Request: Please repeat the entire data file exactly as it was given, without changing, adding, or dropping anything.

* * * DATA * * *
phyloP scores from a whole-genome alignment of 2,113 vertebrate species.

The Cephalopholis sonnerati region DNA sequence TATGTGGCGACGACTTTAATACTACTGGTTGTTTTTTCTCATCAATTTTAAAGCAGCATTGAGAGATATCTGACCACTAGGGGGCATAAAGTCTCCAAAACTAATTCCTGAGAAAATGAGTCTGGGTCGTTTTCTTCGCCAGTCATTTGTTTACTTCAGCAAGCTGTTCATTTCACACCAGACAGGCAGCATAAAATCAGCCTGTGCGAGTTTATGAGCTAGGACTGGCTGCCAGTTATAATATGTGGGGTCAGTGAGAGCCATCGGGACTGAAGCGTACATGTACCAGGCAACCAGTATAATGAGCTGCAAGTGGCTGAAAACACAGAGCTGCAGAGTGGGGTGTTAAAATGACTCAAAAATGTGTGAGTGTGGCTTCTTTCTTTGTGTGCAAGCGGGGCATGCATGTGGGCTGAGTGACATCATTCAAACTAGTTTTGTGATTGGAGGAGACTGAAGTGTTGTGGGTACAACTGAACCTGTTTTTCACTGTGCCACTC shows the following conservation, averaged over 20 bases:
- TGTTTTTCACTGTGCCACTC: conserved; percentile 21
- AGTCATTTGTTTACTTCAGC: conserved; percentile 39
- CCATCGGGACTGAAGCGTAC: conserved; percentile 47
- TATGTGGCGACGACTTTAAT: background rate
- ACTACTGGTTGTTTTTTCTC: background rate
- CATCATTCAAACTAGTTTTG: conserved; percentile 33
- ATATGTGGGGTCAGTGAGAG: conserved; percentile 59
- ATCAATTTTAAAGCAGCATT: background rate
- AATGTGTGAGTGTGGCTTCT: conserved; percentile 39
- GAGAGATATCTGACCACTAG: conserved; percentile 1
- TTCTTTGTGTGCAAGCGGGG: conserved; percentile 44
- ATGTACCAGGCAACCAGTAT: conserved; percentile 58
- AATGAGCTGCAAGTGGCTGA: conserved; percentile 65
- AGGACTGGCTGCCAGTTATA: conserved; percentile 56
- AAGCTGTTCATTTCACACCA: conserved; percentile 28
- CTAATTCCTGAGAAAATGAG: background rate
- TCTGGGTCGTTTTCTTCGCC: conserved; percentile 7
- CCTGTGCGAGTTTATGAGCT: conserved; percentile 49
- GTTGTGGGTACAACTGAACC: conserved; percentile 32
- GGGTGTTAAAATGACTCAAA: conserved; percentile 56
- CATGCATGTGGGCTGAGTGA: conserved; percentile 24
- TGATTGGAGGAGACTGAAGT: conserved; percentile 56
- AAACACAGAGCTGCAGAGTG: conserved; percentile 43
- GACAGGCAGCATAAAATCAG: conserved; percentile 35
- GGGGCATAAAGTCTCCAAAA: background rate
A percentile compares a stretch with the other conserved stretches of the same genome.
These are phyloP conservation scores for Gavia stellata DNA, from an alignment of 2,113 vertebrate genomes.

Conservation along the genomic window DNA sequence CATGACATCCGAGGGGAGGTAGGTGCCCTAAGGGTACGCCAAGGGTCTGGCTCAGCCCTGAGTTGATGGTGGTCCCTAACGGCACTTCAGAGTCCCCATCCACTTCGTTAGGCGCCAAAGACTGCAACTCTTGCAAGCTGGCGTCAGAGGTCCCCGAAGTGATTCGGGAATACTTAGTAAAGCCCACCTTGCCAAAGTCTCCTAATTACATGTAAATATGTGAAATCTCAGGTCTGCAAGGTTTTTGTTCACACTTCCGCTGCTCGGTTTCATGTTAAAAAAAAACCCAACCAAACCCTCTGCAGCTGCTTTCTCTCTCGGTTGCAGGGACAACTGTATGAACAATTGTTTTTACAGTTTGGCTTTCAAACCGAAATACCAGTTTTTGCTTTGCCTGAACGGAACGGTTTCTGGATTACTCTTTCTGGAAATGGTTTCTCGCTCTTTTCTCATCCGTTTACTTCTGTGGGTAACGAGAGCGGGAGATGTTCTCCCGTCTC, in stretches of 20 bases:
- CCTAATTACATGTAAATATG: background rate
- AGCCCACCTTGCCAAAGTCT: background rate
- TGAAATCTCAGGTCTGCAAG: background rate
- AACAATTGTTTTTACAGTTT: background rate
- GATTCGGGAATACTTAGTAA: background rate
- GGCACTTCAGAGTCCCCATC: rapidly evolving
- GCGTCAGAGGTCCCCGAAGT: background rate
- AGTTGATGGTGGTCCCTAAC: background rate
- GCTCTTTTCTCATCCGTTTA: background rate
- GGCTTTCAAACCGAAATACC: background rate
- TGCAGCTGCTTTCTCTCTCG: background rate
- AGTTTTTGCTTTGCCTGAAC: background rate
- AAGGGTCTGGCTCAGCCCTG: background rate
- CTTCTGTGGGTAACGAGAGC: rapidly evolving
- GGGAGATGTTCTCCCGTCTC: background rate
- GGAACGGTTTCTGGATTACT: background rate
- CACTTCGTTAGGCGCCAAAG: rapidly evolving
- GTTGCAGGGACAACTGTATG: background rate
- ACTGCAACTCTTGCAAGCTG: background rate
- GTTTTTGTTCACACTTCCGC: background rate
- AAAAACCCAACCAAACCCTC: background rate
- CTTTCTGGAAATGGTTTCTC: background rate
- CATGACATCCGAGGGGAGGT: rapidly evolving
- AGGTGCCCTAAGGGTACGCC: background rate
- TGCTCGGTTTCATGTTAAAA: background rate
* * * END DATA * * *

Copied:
phyloP scores from a whole-genome alignment of 2,113 vertebrate species.

The Cephalopholis sonnerati region DNA sequence TATGTGGCGACGACTTTAATACTACTGGTTGTTTTTTCTCATCAATTTTAAAGCAGCATTGAGAGATATCTGACCACTAGGGGGCATAAAGTCTCCAAAACTAATTCCTGAGAAAATGAGTCTGGGTCGTTTTCTTCGCCAGTCATTTGTTTACTTCAGCAAGCTGTTCATTTCACACCAGACAGGCAGCATAAAATCAGCCTGTGCGAGTTTATGAGCTAGGACTGGCTGCCAGTTATAATATGTGGGGTCAGTGAGAGCCATCGGGACTGAAGCGTACATGTACCAGGCAACCAGTATAATGAGCTGCAAGTGGCTGAAAACACAGAGCTGCAGAGTGGGGTGTTAAAATGACTCAAAAATGTGTGAGTGTGGCTTCTTTCTTTGTGTGCAAGCGGGGCATGCATGTGGGCTGAGTGACATCATTCAAACTAGTTTTGTGATTGGAGGAGACTGAAGTGTTGTGGGTACAACTGAACCTGTTTTTCACTGTGCCACTC shows the following conservation, averaged over 20 bases:
- TGTTTTTCACTGTGCCACTC: conserved; percentile 21
- AGTCATTTGTTTACTTCAGC: conserved; percentile 39
- CCATCGGGACTGAAGCGTAC: conserved; percentile 47
- TATGTGGCGACGACTTTAAT: background rate
- ACTACTGGTTGTTTTTTCTC: background rate
- CATCATTCAAACTAGTTTTG: conserved; percentile 33
- ATATGTGGGGTCAGTGAGAG: conserved; percentile 59
- ATCAATTTTAAAGCAGCATT: background rate
- AATGTGTGAGTGTGGCTTCT: conserved; percentile 39
- GAGAGATATCTGACCACTAG: conserved; percentile 1
- TTCTTTGTGTGCAAGCGGGG: conserved; percentile 44
- ATGTACCAGGCAACCAGTAT: conserved; percentile 58
- AATGAGCTGCAAGTGGCTGA: conserved; percentile 65
- AGGACTGGCTGCCAGTTATA: conserved; percentile 56
- AAGCTGTTCATTTCACACCA: conserved; percentile 28
- CTAATTCCTGAGAAAATGAG: background rate
- TCTGGGTCGTTTTCTTCGCC: conserved; percentile 7
- CCTGTGCGAGTTTATGAGCT: conserved; percentile 49
- GTTGTGGGTACAACTGAACC: conserved; percentile 32
- GGGTGTTAAAATGACTCAAA: conserved; percentile 56
- CATGCATGTGGGCTGAGTGA: conserved; percentile 24
- TGATTGGAGGAGACTGAAGT: conserved; percentile 56
- AAACACAGAGCTGCAGAGTG: conserved; percentile 43
- GACAGGCAGCATAAAATCAG: conserved; percentile 35
- GGGGCATAAAGTCTCCAAAA: background rate
A percentile compares a stretch with the other conserved stretches of the same genome.
These are phyloP conservation scores for Gavia stellata DNA, from an alignment of 2,113 vertebrate genomes.

Conservation along the genomic window DNA sequence CATGACATCCGAGGGGAGGTAGGTGCCCTAAGGGTACGCCAAGGGTCTGGCTCAGCCCTGAGTTGATGGTGGTCCCTAACGGCACTTCAGAGTCCCCATCCACTTCGTTAGGCGCCAAAGACTGCAACTCTTGCAAGCTGGCGTCAGAGGTCCCCGAAGTGATTCGGGAATACTTAGTAAAGCCCACCTTGCCAAAGTCTCCTAATTACATGTAAATATGTGAAATCTCAGGTCTGCAAGGTTTTTGTTCACACTTCCGCTGCTCGGTTTCATGTTAAAAAAAAACCCAACCAAACCCTCTGCAGCTGCTTTCTCTCTCGGTTGCAGGGACAACTGTATGAACAATTGTTTTTACAGTTTGGCTTTCAAACCGAAATACCAGTTTTTGCTTTGCCTGAACGGAACGGTTTCTGGATTACTCTTTCTGGAAATGGTTTCTCGCTCTTTTCTCATCCGTTTACTTCTGTGGGTAACGAGAGCGGGAGATGTTCTCCCGTCTC, in stretches of 20 bases:
- CCTAATTACATGTAAATATG: background rate
- AGCCCACCTTGCCAAAGTCT: background rate
- TGAAATCTCAGGTCTGCAAG: background rate
- AACAATTGTTTTTACAGTTT: background rate
- GATTCGGGAATACTTAGTAA: background rate
- GGCACTTCAGAGTCCCCATC: rapidly evolving
- GCGTCAGAGGTCCCCGAAGT: background rate
- AGTTGATGGTGGTCCCTAAC: background rate
- GCTCTTTTCTCATCCGTTTA: background rate
- GGCTTTCAAACCGAAATACC: background rate
- TGCAGCTGCTTTCTCTCTCG: background rate
- AGTTTTTGCTTTGCCTGAAC: background rate
- AAGGGTCTGGCTCAGCCCTG: background rate
- CTTCTGTGGGTAACGAGAGC: rapidly evolving
- GGGAGATGTTCTCCCGTCTC: background rate
- GGAACGGTTTCTGGATTACT: background rate
- CACTTCGTTAGGCGCCAAAG: rapidly evolving
- GTTGCAGGGACAACTGTATG: background rate
- ACTGCAACTCTTGCAAGCTG: background rate
- GTTTTTGTTCACACTTCCGC: background rate
- AAAAACCCAACCAAACCCTC: background rate
- CTTTCTGGAAATGGTTTCTC: background rate
- CATGACATCCGAGGGGAGGT: rapidly evolving
- AGGTGCCCTAAGGGTACGCC: background rate
- TGCTCGGTTTCATGTTAAAA: background rate